Fed up with your bank? 3 tips for simple switching
If you're mad at your bank, but hate the hassle of switching, read (and watch) this story. It's easier than you think.
When the relationship started, you were happy enough. But over the years, everything’s soured. Exchanges that used to be pleasant now turn into battles. You wish you could just walk away. But the trauma of moving on is too much to take. So you grit your teeth and try to endure just one more day.
It’s not your spouse I’m talking about: It’s your bank.
There was a time when “free” defined your relationship. But these days “fee” is more like it. Fees for checking. Fees for your credit card; for the overdraft “protection” you never asked for that costs you 35 bucks when you overdraw your account by 50 cents. Fees to talk to a teller. Foreign ATM fees.
It’s making you nuts. You want out, but it’s not easy. Your paycheck is deposited there. A slew of payments are paid automatically from your checking account, from your gym membership to your mortgage. And even if you do find the time to deal with the hassle, will the grass really be greener elsewhere?
In a word, yes. There are still places where you can get free checking, where borrowing costs less, fees are lower, and savings rates are higher. And you can switch with less hassle than you think. Watch this 90-second news story I did about simple switching, then read on.
Credit unions are nonprofit and community-based, which translates into as close to the good old days as you’re likely to find. When compared to giant banks, most credit unions pay higher interest on savings and charge less for loans. Their fees and interest rates on credit cards are often lower. Many still offer free checking. And if you’re worried about convenience, don’t. If the credit union you pick is a member of a shared branch network, you can access it at any other credit union, even overseas. In fact, you might even be able to fully access your account from full-service kiosks at the nearest 7-Eleven. Imagine making a loan payment or a deposit while eating a 99-cent chili dog! Banking nirvana.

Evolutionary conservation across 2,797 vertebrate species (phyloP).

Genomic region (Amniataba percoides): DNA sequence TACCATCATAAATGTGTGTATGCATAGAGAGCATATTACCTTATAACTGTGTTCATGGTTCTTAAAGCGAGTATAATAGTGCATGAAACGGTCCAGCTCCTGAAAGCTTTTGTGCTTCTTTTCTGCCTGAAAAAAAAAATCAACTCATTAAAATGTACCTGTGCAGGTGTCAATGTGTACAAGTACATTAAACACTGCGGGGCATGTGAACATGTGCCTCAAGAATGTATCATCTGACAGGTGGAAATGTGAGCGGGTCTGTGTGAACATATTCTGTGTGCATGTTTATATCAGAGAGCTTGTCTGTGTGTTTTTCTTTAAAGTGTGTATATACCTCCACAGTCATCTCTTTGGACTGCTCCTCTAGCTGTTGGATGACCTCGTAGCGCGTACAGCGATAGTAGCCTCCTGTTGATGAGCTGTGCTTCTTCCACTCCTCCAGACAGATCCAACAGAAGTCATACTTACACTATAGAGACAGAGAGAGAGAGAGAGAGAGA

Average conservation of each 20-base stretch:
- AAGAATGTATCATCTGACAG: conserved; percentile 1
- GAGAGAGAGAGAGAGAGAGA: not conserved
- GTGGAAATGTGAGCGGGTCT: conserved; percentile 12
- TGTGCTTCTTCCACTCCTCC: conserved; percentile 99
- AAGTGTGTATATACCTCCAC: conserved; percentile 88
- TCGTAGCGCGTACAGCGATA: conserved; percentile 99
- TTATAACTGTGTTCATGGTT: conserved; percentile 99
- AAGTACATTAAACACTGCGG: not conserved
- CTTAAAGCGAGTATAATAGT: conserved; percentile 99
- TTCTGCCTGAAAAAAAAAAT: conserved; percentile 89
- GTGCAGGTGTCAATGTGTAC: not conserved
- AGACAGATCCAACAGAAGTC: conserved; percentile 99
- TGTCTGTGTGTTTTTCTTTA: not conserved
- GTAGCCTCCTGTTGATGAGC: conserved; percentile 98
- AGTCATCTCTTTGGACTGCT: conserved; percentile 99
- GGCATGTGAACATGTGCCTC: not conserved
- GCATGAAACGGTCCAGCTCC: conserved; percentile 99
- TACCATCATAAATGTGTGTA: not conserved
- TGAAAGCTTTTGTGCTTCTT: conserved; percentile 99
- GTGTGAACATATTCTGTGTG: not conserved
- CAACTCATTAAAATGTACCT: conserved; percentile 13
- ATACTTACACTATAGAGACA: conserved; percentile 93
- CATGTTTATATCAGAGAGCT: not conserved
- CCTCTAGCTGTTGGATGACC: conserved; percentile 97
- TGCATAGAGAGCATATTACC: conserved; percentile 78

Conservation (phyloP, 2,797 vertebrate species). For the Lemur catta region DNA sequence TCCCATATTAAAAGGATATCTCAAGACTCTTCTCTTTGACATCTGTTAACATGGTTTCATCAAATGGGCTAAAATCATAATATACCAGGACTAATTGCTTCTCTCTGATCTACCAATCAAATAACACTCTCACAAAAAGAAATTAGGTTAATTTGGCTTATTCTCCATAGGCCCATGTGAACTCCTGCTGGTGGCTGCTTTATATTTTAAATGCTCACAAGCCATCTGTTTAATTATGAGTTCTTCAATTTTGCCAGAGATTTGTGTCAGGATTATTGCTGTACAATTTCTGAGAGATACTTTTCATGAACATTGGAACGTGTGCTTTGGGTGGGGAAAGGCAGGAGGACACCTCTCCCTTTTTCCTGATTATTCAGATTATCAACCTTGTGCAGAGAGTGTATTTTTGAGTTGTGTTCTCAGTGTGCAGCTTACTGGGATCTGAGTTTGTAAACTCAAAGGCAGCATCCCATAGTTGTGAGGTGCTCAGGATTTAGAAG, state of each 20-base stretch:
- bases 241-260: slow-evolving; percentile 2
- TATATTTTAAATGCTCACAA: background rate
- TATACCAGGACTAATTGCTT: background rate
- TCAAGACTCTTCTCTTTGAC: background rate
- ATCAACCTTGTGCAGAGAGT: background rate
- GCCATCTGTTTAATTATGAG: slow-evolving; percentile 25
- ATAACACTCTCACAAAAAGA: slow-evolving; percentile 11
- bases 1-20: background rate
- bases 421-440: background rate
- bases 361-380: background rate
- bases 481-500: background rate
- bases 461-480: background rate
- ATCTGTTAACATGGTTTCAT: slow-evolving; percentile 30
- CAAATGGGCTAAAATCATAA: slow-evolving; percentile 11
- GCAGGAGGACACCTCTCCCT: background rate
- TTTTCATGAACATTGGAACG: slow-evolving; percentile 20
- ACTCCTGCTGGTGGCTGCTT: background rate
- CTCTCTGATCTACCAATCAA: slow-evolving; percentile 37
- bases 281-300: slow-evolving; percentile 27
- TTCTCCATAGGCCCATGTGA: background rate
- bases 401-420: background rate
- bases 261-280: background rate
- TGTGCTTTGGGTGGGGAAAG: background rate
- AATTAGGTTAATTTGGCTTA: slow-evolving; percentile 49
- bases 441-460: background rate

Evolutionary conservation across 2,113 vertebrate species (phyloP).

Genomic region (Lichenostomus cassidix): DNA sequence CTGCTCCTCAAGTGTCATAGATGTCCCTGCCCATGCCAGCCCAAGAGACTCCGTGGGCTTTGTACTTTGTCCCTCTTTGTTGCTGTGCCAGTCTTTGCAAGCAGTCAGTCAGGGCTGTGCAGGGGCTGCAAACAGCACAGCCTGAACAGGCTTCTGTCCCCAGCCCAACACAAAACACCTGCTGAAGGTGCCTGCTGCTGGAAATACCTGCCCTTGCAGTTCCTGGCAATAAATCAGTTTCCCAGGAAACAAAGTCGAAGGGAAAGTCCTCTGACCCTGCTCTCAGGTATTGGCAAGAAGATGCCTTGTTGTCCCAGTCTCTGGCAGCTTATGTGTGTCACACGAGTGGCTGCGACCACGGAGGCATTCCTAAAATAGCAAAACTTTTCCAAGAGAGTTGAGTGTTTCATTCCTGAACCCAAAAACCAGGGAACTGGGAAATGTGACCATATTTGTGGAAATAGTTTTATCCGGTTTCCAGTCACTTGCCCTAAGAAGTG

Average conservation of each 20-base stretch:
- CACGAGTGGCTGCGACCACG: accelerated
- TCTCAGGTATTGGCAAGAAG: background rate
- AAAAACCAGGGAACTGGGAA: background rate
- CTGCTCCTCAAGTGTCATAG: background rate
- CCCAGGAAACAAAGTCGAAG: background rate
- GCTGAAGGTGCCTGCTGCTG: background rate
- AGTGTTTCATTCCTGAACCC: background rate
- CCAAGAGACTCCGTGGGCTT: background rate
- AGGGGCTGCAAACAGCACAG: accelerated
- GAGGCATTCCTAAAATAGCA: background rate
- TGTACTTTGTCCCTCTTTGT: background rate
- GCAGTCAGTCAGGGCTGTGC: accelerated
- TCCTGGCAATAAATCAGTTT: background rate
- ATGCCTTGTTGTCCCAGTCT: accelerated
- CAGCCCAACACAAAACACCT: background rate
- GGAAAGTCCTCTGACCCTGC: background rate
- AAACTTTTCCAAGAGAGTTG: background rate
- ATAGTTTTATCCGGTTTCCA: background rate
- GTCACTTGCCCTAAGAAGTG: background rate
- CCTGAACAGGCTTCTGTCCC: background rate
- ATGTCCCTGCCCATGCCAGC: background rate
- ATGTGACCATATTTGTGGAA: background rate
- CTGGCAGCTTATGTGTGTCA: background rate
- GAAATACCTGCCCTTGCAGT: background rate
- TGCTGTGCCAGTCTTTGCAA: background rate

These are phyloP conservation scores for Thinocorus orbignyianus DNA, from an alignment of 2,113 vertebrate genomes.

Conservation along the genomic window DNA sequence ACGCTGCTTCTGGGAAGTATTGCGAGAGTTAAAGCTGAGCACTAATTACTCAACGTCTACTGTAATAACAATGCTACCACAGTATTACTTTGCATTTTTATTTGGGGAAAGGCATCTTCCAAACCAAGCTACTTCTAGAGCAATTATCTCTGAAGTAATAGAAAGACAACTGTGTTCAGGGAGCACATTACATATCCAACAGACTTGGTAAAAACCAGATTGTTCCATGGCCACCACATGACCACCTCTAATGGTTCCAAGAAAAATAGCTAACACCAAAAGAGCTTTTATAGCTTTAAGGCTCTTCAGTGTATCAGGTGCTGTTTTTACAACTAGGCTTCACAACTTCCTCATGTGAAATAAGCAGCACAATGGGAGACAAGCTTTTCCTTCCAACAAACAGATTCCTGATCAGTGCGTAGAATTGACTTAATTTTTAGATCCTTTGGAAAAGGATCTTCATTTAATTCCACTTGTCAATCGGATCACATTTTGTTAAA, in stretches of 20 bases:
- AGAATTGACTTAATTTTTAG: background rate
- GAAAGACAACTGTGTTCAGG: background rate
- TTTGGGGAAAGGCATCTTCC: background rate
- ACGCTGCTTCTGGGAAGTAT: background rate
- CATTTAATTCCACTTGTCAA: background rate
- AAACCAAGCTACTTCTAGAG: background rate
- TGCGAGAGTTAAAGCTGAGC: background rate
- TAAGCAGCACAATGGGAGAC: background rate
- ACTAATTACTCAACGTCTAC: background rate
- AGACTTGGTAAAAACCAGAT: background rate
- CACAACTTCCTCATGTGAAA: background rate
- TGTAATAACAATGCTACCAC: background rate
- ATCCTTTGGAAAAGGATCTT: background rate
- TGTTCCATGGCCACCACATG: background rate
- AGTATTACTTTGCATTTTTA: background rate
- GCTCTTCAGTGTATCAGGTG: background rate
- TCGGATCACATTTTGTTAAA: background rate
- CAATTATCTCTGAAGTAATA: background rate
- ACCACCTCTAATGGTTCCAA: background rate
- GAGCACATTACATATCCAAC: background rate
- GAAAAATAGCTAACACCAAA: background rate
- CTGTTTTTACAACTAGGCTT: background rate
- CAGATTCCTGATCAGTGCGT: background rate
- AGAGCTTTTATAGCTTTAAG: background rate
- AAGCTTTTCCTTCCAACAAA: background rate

If you’re not eligible for a credit union through your job, no worries. Just go to the Credit Union National Association’s Credit Union Locator, put in your ZIP code and you’ll get a list of the credit unions closest to your house. Look for “community” as the type: That means you’re probably eligible to join by virtue or where you live as opposed to belonging to some specific profession or group.
Then compare their rates and fees to those you’re paying now. Like what you see? Then find out if they’re a member of a shared branch network by going to CUServiceCenter.com. If they are, that means you can go to any other shared branch credit union or ATM in the world to conduct business just like you would your own. (Can you imagine banks doing that? Not likely.)
Now that you’re ready to start a new relationship, it’s time to start easing out of the old one. Ask your new bank or credit union if they offer a “switch kit.” That’s just a collection of the paperwork you’ll need (which might be online) to redirect your direct deposit and inform whoever is automatically taking money out of your old account to start taking it from your new one. (BTW, the representative of the credit union I used in my news story said they routinely offer to personally assist new members by filling out paperwork for them. What’s that called? Oh yes, I remember now: customer service!)
OK, you’ve opened a new, better account and filled out the forms to switch all the automatic stuff over. Ready to close your old account? Not quite yet. Leave the old account open for a while just to make sure all your checks have cleared and all your automatic deposits and withdrawals have switched. Go online daily for a couple of weeks and check both accounts to make sure everything’s kosher. Relax … there’s no rush.
And that’s all there is to it. Not the simplest thing in the world, perhaps, but not as hard as you were afraid it might be. And didn’t it feel great when you stopped complaining about that bad banking relationship and actually did something about it? Oh yes.
Related reading at MoneyTalksNews:
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